Every Timed Vat has a logical time. A lot of events might occur at a given logical instant, without time advancing at all. Everything that goes into the ‘eventually’ queue is now part of the same logical instant.
The Clocked Vat extends the Timed Vat with the idea that there is a relationship between logical time and some external ‘clock’:
- The logical time must not advance past the shared clock time.
- The logical time must not fall more than the maximum ‘drift’ behind the shared clock time.
If the shared clock happens to be a wall clock, and drift is guaranteed, then one could say each individual vat is real-time (but not the system as a whole, since drift doesn’t cover latency between vats).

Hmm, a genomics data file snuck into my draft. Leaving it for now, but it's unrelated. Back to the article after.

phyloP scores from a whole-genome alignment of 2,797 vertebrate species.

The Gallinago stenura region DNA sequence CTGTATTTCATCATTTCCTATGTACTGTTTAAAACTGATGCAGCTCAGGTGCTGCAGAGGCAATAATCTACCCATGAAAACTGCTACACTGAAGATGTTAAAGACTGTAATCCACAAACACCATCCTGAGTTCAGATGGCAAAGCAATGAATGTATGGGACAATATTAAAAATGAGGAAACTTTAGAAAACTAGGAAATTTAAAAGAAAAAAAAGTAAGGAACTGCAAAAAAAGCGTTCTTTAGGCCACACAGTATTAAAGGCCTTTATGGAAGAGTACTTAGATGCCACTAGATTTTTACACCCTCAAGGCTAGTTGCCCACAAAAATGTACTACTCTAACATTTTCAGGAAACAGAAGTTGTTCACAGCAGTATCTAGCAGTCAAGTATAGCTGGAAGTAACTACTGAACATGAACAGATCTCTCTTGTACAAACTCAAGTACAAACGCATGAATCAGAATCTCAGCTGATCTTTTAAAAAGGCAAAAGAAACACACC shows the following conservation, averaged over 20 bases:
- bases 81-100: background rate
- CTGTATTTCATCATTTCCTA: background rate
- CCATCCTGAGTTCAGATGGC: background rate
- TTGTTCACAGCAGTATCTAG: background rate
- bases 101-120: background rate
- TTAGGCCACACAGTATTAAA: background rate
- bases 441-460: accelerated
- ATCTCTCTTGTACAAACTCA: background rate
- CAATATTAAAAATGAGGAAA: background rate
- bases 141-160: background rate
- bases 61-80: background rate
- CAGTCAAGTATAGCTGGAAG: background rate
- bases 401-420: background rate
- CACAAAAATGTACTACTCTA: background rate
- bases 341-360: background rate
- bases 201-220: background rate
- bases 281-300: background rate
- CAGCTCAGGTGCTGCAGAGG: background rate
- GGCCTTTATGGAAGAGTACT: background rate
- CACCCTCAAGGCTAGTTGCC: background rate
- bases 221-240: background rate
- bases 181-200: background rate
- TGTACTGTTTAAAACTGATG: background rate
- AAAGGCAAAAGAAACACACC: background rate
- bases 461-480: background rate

My RDPIO vats are, unfortunately, not true real-time. So, rather than guaranteeing the drift value, I simply stop the shared clock whenever a vat falls too far behind. This forces the fast vats to wait for the slow ones. More importantly, it forces the Haskell scheduler to provide a greater slice of time to the vats that fall behind, thus enabling them to catch up.
It is by this basis that I am willing to call RDPIO ‘soft’ real-time: Clocked Vat provides adequate control over vat scheduling to ensure that no vat is left behind. So long as each vat is able to keep up with its workload independently, and assuming the CPU is not overloaded, then each vat will keep up individually.